The voting rights group Project Vote has sued Georgia Secretary of State Brian Kemp in an effort to force the release of voter registration records the group says it needs to determine if voters were improperly rejected or purged from voter rolls.
The complaint, filed in U.S. District Court in Georgia’s Northern District on Wednesday, said that Project Vote first began attempting to get such records in 2014, and noted that the state’s elections director resigned in 2015 after “illegally changing the status of almost 8,000 voters from inactive to canceled” just three months before the previous year’s election, in violation of the National Voter Registration Act (NVRA).
More than two years after the records were requested and with a presidential election just four months away, the records have still not been fully provided, according to the suit.
The suit was filed by Project Vote’s elections counsel, Michelle Kantor Cohen, along with a group of pro bono lawyers from Washington’s Ropes & Gray and James Cobb and T. Brandon Waddell of Atlanta’s Caplan Cobb.
In a statement, Cohen said the NVRA demands that such records be disclosed “to ensure that election officials are complying with the law when rejecting applications or removing voters from the rolls.”
“This provision was included in the law so groups like ours can play an important oversight role and ensure that voters are protected from illegal practices, discrimination and wrongful disenfranchisement,” said Cohen. “Secretary Kemp is deliberately sidestepping this oversight by ignoring federal law.”
Kemp’s spokeswoman, Candice Broce, said via email that the secretary’s office has “been more than cooperative and transparent with Project Vote through all of their information requests. We have dedicated a substantial amount of time and resources to gather information for this organization, and they have received the information free of charge.”
Broce said it was “disappointing” that Project Vote “resorted to this unnecessary measure when our office has acted in good faith throughout the entire process.”
Project Vote said that in early 2014 it began receiving reports from multiple sources that some voters were being asked for proof of their U.S. citizenship. The group sought to determine whether Georgia was enforcing proof of citizenship laws and in the process rejecting applications or requiring additional documentation for would-be voters.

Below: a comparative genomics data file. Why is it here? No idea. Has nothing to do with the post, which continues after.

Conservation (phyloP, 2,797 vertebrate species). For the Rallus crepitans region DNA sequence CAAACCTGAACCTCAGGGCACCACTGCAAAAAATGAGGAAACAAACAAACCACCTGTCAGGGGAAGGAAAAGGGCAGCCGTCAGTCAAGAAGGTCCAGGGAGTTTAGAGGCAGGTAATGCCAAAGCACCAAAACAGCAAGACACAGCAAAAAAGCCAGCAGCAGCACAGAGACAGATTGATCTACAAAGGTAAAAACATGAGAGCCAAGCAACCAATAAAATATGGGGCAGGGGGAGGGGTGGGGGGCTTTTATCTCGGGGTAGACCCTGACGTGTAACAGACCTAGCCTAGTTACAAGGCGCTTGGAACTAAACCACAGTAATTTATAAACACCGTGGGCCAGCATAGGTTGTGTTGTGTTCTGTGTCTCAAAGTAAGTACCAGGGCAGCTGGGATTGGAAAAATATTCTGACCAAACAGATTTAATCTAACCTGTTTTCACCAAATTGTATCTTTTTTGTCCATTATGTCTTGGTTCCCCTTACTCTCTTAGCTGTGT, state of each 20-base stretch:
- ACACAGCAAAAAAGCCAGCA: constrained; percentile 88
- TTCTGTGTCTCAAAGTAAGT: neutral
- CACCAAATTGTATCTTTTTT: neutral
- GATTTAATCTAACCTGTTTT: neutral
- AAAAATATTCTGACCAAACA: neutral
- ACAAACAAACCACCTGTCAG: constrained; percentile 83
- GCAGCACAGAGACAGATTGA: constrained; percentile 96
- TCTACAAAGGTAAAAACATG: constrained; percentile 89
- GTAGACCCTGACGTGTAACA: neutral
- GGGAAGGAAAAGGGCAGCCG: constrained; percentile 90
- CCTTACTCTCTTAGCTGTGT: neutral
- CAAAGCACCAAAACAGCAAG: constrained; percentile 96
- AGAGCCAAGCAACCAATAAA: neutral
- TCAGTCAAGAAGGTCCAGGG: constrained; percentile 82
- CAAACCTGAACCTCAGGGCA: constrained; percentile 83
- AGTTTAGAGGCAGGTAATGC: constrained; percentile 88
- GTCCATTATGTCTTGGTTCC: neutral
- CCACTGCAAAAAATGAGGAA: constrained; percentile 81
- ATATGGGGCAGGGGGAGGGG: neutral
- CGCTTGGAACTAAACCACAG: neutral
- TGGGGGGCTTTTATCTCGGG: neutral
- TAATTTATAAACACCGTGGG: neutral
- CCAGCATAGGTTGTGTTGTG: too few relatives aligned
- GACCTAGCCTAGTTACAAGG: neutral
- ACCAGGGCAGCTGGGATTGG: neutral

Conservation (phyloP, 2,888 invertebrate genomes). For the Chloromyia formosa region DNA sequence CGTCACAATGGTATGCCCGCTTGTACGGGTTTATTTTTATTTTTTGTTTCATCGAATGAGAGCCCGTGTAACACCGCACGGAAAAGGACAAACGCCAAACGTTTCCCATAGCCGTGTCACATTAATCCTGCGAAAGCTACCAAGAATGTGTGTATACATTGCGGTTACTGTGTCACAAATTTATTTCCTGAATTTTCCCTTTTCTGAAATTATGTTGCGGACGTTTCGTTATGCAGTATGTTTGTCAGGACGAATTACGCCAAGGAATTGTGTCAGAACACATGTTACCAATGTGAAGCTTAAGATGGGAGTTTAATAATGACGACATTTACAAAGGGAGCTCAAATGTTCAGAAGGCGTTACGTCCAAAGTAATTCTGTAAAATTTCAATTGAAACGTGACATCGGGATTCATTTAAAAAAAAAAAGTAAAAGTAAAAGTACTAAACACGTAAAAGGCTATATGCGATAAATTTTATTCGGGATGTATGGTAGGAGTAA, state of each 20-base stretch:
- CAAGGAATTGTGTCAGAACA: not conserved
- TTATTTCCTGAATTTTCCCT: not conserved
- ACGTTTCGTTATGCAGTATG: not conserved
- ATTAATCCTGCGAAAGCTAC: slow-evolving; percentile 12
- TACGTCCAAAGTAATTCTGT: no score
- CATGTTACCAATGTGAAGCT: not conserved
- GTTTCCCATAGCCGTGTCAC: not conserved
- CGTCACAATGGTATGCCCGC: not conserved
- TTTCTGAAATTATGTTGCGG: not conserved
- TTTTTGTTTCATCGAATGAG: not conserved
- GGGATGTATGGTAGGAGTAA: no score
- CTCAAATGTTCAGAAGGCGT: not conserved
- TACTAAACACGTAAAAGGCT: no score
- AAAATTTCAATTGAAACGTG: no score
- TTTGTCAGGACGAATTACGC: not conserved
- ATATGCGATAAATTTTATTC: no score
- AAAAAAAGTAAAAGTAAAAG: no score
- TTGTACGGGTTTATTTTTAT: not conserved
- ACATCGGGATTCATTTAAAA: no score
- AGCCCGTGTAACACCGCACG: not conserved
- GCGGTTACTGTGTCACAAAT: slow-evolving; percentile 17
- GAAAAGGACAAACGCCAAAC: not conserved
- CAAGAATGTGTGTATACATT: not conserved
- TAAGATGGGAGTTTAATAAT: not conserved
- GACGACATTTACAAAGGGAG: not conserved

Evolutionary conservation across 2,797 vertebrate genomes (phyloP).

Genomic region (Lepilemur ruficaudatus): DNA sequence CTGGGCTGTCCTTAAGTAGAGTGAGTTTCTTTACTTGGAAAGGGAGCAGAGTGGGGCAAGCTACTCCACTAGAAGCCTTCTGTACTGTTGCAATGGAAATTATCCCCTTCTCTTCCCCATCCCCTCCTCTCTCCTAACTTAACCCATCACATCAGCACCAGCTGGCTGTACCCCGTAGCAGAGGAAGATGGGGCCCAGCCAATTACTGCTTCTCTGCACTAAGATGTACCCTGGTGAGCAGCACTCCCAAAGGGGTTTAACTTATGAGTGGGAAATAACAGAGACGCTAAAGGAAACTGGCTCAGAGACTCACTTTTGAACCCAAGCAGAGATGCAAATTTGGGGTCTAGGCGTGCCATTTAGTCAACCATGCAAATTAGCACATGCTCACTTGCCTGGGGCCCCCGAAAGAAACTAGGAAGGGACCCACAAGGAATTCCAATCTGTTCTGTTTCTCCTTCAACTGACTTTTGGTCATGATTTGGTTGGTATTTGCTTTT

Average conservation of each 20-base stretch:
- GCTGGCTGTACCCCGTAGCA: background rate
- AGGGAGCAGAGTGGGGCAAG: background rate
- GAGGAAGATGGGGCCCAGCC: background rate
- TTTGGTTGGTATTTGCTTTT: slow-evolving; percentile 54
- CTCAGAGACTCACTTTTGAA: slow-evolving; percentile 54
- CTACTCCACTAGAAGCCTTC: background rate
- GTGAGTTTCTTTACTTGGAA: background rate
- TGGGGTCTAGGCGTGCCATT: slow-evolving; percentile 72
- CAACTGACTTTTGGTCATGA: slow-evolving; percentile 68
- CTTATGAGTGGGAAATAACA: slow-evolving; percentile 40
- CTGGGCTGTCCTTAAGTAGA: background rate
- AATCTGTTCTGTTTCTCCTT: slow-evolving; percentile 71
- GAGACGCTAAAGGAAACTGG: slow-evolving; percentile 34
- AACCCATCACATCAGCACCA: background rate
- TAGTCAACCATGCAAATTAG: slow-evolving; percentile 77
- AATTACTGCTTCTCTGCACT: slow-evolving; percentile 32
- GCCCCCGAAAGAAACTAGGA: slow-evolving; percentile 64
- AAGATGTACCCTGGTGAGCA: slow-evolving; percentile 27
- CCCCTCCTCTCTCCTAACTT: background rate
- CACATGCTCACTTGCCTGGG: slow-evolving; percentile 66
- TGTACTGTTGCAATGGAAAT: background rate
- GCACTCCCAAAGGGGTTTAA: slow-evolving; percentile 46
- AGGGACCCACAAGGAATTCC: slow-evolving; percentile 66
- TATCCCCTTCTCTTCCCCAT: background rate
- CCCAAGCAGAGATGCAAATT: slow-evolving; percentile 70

The organization sent Kemp a letter in May 2014 asking for records of registrants who were not added to the rolls or who were “flagged” as requiring additional documents, data indicating whether such applicants had been sent any notice that their status was in question, and whether they had responded.
The letter also sought any policies, manuals or other guidance provided to Kemp’s staff, contractors or local election officials regarding proof of citizenship requirements.
Kemp’s office did not provide any records until October 2014, one week after voter registration had closed for the midterm elections, the suit said. The records included 14,000 applicants who had been rejected because they could not be found on Social Security or Department of Driver Services records; it did not identify which, if any, applicants had been rejected due to lack of citizenship documentation.
In 2015, Kemp’s office provided another list of “canceled” voters, including those who had lost eligibility because they had been convicted of felonies. Project Vote said those records still did not provide the requested information regarding applicants’ pending verification or other reasons for rejection.
In the intervening months, the secretary of state’s office provided some additional records, along with training records and manuals.
But even now, according to the suit, “Project Vote has never received the records it requires to understand Georgia’s reasons for rejecting, canceling, or otherwise not adding applicants to the official list of eligible voters.”
The suit seeks to have the court declare Kemp in violation of the NVRA, order him to turn over the records of any voters who have been rejected or canceled from the voter rolls, allow Project Vote time to assist such voters in registering, and allow the group to retain jurisdiction over the matter to ensure compliance with the law.